DreamHack Austin was a busy yet probably satisfying weekend for Dan “Clerkie” Clerke.
He’s still the owner of Enemy, an organization with Smite, Dota 2 and Super Smash Bros teams (though they’ve also dabbled with League of Legends and Counter-Strike in the past). But Clerkie was watching as his other project, the esports club at Maryville University, finished off a 40-0 season by winning the League of Legends championship for the Collegiate StarLeague.
Clerkie took some time Saturday to talk with Slingshot’s Blake Bottrill about Maryville, Enemy and that time he turned down a $1 million offer for his team’s League of Legends Championship Series slot.
Blake Bottrill: A lot of people know who Clerkie the online personality is, but not a lot of people maybe know Dan. How did Dan get into esports?
Dan “Clerkie” Clerke: From the very beginning?
BB: Yeah, go for it.
DC: When I was like 4 or 5 years old, my dad had an NES, and the first game I ever played was Megaman 2. At a very young age, I started speed running that game like very hardcore. I was learning the clips and stuff. You could clip up into the ceiling and glitch through levels and stuff. I would time myself playing that game and beating it before turning 8 years old. That’s when I got really competitive about it. I had a GameCube, and I didn’t really play any games on it, and then I got an Xbox 360 and I got Call of Duty 4. I was on CoD 4 all day, I got really good at the game. Back then it wasn’t like it is nowadays. Back then I would play for like $1,500 and a bunch of Mountain Dew. Now they play for hundreds of thousands. Moving forward, I got into the business side and I guess my CoD personality kind of stuck through that, and that is what people see online so that is why people think I’m unprofessional and stuff like that.
BB: Enemy started for you four years ago as sort of a passion project.
DC: So the actual foray into real esports was just like a year ago though.
BB: How did you end up putting together everything in 2012? How did everything come together at that point?
DC: In 2012, I was still going to engineering school in St. Louis at a different school. It’s not in St. Louis, actually. It’s in the center of Missouri. It’s called Rolla. I hated my life; so much math, I was terrible at it and I went to school to follow my friends, not for my passion. One day I decided I was done with it. What I was doing to pay my bills was I would make Call of Duty logos for teams, and I made the Enemy logo one night and I was like, “I really like this,” and I went to Chachi, who lived in the same hall as me and said, “Yo, I got an idea. Let’s make an esports org.” And we had no plan. We had no idea what we were doing. I moved home and started working at Dierbergs Deli, which is like a grocery store, and I put every cent of every paycheck towards sending my first teams to tournaments, and they were winning the first tournaments we sent them to, beating pro teams. I was like, “we are actually kind of OK at this.” Then we kind of went into hiatus until we figured out how we could get some money to serious mode, and 2014 is where we got the League of Legends team and made LCS off $60,000.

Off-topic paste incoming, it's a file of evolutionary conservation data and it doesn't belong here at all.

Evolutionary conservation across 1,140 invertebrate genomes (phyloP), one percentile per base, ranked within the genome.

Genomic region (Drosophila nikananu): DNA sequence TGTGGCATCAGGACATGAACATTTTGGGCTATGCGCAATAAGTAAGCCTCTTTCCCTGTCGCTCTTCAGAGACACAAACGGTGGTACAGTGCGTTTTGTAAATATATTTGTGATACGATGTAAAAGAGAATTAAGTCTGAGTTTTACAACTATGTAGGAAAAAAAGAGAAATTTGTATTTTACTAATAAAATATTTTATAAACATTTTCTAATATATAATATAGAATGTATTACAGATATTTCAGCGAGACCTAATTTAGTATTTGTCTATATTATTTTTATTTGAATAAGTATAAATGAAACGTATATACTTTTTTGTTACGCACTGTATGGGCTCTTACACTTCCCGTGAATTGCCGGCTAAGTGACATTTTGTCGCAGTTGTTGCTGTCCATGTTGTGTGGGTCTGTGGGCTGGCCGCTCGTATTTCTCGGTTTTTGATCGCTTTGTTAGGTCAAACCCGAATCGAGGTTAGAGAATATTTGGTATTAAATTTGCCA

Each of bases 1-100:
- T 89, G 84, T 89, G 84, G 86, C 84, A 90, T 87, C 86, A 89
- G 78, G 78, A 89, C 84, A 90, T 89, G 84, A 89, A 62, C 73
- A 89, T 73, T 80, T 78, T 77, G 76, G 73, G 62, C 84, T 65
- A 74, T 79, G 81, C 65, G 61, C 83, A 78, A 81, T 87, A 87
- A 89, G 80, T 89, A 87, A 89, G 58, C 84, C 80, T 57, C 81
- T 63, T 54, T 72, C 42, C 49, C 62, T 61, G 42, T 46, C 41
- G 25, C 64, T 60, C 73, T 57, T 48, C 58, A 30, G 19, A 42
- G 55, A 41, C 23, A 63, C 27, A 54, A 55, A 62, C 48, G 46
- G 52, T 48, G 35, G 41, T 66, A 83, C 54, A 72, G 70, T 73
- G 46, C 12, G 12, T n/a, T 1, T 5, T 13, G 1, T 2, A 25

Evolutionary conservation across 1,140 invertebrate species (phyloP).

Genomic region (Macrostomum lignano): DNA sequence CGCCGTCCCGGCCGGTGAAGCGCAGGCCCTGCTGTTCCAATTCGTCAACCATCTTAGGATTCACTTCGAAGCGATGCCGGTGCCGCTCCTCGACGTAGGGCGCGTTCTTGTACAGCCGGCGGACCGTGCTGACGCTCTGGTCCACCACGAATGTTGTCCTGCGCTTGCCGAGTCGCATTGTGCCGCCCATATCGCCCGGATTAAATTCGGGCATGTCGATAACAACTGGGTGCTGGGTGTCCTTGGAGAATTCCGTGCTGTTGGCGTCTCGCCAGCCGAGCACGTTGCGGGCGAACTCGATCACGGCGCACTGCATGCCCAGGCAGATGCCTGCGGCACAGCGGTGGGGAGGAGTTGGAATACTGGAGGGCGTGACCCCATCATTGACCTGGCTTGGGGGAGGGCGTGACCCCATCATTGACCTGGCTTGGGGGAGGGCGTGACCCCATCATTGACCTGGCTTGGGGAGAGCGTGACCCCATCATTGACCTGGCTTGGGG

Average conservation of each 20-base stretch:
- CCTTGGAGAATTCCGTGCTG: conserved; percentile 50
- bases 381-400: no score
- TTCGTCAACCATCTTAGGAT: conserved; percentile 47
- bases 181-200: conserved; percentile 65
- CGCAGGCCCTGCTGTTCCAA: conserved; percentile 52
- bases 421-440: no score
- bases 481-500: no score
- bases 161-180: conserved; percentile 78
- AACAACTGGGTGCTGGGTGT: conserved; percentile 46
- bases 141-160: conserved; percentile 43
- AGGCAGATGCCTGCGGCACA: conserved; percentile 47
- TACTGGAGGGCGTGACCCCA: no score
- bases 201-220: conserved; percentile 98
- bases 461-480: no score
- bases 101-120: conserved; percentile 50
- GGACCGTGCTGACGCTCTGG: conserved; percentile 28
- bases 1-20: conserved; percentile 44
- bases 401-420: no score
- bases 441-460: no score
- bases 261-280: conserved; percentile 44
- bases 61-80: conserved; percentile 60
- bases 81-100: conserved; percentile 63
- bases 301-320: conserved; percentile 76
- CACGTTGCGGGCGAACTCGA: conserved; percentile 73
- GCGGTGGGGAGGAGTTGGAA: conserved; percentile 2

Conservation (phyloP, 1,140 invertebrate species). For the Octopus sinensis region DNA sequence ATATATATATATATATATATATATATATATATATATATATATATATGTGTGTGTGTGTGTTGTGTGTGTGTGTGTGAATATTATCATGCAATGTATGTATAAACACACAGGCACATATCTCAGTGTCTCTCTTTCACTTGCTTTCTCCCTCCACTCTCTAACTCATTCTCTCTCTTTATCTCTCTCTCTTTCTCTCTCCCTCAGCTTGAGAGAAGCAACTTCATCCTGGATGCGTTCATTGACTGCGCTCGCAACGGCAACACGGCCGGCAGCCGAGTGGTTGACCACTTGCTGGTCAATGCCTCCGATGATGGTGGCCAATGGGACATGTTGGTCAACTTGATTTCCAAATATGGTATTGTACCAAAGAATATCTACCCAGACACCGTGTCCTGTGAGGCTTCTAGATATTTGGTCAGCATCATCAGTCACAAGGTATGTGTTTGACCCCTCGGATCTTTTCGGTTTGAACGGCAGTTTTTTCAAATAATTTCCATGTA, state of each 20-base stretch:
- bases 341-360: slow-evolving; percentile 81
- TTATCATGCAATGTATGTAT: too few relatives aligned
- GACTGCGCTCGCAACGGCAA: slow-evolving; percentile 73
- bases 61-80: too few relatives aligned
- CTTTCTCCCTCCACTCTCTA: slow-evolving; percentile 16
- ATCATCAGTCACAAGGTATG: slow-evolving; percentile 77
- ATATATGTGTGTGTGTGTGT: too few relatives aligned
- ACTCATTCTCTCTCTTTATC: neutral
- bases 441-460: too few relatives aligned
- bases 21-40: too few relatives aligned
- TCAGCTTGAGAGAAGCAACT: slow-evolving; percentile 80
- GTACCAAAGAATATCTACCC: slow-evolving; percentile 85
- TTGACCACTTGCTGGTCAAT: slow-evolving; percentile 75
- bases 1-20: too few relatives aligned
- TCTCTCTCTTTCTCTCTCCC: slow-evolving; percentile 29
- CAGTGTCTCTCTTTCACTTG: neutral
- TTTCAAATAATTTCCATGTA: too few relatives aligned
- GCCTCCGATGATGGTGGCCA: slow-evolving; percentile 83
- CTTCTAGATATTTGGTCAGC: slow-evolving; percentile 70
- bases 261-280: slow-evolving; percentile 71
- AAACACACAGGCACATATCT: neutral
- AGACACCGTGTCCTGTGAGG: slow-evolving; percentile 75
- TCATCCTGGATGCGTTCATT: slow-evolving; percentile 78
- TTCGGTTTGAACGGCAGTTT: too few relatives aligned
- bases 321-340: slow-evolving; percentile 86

BB: You were offered over a million dollars for your LCS spot (Dan laughing). I’ve got to ask this question because everybody wants to know the answer to this question, but many people including myself thought you were pretty crazy at the time for not taking that offer. Walk me through the decision making process there.
DC: I mean you’re not wrong. My parents think I’m crazy too. Everybody around me thinks I’m crazy. Looking back, I might even think I was crazy. The reason why I did not sell the League of Legends team when we made LCS was because I had just gotten into esports and I wanted to ride with the team that I started with. I wanted to see where they got, and I wanted to learn from LCS. I didn’t want to sell and be out. I actually moved to California. I learned so much in the eight months I was in California that I would have never had the chance to learn had I taken that money. That’s basically it.
BB: You’ve held teams across five or six different titles now and you’ve backed out and now only have your Smite team, who is doing well, and Smash still.
DC: And Dota!
BB: What was the main influence for downscaling? Or was it just a timing thing?
DC: Once we got into LCS we had to find an investor because we were still pocket funded and we’re like college students so it’s not like we’re businessmen with big big bank accounts. We are working on a college budget, so we had to find investment. My goal for last year was to find investment and move all the operations to California because me and Chachi were still in St. Louis. It was difficult because I had to have other staff members in the house while I went to school. Over the last year or so I kind of realized that I don’t want to do that, what I want to do is I want to set up something big in St. Louis. So now I’m fundraising in St. Louis, we’ve put all the other teams on hiatus, and we are sitting on Smite while I sign these deals that I’m working on. I started (esports at) Maryville University in St. Louis as well, and that is going to serve as a talent pipeline into the organization that we are going to base in St. Louis.
BB: I know you’ve been quite hands off with the organization for a while now because, like you said, they are in California and you are in St. Louis. Are you looking to divest your interests and focus somewhere else? Or are you just putting things on hold until you get a better idea of what you want to do moving forward.